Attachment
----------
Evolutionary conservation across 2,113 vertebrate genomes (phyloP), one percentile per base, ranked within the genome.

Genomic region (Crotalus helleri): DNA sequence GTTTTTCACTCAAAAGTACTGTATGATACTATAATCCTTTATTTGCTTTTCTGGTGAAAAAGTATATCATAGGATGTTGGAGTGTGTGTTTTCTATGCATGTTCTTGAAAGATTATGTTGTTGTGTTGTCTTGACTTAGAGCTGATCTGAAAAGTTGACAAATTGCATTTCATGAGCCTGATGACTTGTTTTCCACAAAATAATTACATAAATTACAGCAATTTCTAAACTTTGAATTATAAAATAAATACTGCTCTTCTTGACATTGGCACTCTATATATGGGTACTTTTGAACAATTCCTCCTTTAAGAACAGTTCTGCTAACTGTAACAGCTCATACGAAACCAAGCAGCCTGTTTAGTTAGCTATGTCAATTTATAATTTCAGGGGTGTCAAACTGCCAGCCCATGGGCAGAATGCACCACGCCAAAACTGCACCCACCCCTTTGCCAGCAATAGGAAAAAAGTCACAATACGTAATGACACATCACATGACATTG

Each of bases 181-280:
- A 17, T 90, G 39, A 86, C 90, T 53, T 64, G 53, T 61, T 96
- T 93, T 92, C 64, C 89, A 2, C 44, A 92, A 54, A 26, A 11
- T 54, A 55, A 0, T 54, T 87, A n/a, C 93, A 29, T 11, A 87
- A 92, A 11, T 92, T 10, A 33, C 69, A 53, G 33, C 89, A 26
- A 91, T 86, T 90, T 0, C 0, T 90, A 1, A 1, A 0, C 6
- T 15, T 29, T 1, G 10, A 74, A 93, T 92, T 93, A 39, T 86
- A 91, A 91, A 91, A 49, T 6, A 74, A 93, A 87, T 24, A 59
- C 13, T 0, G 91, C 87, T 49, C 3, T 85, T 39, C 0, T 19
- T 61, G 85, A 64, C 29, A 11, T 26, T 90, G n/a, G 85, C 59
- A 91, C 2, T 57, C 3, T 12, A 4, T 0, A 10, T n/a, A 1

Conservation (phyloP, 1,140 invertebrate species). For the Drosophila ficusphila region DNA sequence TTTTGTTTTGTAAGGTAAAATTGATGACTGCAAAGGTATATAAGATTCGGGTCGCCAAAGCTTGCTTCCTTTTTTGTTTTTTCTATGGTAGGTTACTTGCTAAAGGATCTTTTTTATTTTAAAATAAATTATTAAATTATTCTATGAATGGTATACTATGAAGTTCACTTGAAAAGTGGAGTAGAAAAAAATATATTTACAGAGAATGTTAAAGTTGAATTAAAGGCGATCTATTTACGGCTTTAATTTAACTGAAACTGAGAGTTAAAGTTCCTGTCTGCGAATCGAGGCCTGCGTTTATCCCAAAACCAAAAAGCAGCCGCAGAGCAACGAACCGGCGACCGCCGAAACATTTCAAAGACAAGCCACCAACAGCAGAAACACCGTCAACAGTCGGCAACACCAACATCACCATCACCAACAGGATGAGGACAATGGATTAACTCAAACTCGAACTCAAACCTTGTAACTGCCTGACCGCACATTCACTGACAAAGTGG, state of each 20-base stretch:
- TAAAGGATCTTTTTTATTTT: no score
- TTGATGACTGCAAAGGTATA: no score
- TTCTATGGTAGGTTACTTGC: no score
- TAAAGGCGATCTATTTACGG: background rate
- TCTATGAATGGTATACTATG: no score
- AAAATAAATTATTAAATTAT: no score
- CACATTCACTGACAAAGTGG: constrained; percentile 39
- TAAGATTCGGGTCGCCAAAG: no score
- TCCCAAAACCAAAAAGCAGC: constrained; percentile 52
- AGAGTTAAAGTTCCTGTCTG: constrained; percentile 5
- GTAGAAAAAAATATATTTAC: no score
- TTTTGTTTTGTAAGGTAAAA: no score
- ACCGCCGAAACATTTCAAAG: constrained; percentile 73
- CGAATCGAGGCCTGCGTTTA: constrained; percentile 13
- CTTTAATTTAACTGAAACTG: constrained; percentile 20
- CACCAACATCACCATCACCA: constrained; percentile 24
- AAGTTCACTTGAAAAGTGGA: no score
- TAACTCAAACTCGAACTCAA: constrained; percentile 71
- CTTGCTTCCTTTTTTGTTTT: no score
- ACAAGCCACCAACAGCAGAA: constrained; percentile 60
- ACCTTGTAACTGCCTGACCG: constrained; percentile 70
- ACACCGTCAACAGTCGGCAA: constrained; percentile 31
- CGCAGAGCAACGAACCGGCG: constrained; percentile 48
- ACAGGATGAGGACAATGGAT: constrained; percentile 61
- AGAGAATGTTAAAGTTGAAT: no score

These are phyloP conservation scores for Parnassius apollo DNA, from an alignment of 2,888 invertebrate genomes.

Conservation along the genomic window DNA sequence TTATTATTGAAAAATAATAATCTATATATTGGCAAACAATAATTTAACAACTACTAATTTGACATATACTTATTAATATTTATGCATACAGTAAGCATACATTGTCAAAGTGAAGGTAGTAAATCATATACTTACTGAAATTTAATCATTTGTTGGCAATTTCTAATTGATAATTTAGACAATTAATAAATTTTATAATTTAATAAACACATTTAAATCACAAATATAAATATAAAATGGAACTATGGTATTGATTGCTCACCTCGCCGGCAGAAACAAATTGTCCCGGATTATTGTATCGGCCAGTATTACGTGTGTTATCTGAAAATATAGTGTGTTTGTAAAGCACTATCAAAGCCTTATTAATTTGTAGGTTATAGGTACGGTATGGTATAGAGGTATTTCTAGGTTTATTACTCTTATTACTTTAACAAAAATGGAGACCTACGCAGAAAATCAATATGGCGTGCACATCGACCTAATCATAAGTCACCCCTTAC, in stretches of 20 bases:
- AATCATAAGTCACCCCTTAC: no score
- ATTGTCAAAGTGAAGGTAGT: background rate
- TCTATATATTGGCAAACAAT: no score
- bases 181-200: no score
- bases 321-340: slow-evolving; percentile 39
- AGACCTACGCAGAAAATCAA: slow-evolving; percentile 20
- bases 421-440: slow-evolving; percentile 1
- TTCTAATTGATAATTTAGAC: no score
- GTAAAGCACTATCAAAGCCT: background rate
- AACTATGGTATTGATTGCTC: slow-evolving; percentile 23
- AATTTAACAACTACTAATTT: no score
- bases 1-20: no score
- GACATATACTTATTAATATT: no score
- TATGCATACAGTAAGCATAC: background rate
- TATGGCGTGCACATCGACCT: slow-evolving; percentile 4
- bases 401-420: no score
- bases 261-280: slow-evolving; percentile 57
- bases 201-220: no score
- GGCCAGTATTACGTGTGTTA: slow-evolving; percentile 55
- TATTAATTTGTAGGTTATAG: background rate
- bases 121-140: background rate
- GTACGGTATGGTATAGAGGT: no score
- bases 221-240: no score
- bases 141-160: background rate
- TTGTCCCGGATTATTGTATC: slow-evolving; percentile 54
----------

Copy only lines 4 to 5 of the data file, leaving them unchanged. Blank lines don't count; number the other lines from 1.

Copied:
- A 17, T 90, G 39, A 86, C 90, T 53, T 64, G 53, T 61, T 96
- T 93, T 92, C 64, C 89, A 2, C 44, A 92, A 54, A 26, A 11